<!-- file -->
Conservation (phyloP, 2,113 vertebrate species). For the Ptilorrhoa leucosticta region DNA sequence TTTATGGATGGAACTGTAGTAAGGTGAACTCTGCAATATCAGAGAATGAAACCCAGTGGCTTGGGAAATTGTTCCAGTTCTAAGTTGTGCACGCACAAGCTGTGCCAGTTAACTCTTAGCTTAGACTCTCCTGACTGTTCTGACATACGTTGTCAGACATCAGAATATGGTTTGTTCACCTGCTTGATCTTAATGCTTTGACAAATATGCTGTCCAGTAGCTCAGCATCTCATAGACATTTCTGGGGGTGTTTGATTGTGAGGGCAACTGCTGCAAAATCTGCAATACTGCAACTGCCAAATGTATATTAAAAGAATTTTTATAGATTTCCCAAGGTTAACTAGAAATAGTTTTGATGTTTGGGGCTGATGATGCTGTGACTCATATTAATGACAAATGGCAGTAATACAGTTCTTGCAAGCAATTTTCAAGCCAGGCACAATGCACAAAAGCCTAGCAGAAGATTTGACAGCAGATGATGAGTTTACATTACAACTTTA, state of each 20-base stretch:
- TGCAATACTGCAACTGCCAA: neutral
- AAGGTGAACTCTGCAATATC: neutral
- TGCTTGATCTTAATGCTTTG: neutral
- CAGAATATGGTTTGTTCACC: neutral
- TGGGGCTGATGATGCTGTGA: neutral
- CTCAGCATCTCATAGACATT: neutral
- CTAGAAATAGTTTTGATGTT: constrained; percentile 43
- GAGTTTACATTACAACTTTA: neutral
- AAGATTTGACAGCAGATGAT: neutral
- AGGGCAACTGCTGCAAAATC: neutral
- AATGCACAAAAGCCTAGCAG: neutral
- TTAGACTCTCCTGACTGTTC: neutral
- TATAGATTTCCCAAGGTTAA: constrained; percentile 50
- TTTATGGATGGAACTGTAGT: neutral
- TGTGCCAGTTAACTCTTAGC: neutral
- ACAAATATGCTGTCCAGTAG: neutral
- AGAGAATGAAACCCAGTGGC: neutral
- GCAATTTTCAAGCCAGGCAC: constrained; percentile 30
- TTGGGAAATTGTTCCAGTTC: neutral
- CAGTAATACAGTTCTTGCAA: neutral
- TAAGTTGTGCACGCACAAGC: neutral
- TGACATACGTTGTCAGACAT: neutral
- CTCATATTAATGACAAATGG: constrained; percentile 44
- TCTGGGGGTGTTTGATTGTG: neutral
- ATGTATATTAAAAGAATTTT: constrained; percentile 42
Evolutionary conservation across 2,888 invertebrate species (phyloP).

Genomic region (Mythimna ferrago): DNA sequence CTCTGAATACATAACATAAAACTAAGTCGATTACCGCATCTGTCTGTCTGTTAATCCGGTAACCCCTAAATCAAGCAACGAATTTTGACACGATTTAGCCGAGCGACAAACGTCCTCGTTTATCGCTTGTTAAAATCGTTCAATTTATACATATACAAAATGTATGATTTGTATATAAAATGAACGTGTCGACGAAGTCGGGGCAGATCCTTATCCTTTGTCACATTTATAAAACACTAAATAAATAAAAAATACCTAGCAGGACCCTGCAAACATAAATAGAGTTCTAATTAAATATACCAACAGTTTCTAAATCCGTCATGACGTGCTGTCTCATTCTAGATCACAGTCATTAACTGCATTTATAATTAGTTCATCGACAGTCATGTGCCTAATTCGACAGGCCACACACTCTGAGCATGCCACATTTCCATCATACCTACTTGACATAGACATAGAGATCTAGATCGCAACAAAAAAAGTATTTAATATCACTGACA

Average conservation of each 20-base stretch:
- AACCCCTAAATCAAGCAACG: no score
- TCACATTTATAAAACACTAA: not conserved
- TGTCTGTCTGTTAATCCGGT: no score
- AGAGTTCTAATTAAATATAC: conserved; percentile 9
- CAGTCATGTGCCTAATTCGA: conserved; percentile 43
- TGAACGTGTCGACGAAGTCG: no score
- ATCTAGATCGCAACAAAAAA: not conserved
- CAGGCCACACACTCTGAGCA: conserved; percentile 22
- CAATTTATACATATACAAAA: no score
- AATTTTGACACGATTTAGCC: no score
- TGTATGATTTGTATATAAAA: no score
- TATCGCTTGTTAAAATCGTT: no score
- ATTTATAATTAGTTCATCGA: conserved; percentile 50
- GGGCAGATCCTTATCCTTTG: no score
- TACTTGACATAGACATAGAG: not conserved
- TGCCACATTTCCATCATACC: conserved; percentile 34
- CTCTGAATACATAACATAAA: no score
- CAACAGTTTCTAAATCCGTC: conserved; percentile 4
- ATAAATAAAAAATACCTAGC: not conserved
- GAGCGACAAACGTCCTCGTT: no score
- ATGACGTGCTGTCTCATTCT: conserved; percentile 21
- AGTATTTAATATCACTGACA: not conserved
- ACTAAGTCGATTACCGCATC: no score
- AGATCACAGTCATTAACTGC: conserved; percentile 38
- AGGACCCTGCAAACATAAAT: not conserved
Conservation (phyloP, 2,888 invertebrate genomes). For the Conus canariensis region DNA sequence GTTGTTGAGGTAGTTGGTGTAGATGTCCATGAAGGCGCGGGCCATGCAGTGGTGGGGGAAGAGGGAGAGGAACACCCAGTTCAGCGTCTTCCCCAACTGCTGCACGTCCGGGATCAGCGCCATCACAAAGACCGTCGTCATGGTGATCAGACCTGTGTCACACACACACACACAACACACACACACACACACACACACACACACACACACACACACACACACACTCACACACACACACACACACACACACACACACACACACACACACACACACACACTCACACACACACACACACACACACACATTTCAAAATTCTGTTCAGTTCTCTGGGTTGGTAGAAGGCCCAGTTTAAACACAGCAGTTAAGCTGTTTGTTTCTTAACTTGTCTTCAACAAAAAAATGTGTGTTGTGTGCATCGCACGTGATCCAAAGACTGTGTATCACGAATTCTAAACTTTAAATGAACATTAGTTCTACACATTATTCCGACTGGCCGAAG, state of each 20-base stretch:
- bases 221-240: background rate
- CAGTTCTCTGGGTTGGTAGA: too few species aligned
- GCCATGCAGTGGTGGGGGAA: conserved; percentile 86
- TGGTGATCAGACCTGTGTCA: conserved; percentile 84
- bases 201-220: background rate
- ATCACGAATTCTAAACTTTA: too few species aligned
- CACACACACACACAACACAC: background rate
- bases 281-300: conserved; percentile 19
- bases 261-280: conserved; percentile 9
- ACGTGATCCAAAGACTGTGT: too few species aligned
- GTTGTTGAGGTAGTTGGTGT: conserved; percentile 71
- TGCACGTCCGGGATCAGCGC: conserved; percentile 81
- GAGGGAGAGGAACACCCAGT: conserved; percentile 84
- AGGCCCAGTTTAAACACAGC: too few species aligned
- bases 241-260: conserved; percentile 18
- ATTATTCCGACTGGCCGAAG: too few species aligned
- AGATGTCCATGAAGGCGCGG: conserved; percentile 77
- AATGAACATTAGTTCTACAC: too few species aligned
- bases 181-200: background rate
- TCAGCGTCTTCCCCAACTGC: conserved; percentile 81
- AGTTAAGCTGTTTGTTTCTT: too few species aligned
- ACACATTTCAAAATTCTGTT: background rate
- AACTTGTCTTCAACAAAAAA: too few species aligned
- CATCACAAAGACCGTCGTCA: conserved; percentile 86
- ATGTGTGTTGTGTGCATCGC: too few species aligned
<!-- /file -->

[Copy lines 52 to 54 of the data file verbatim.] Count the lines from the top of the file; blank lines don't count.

- ACTAAGTCGATTACCGCATC: no score
- AGATCACAGTCATTAACTGC: conserved; percentile 38
- AGGACCCTGCAAACATAAAT: not conserved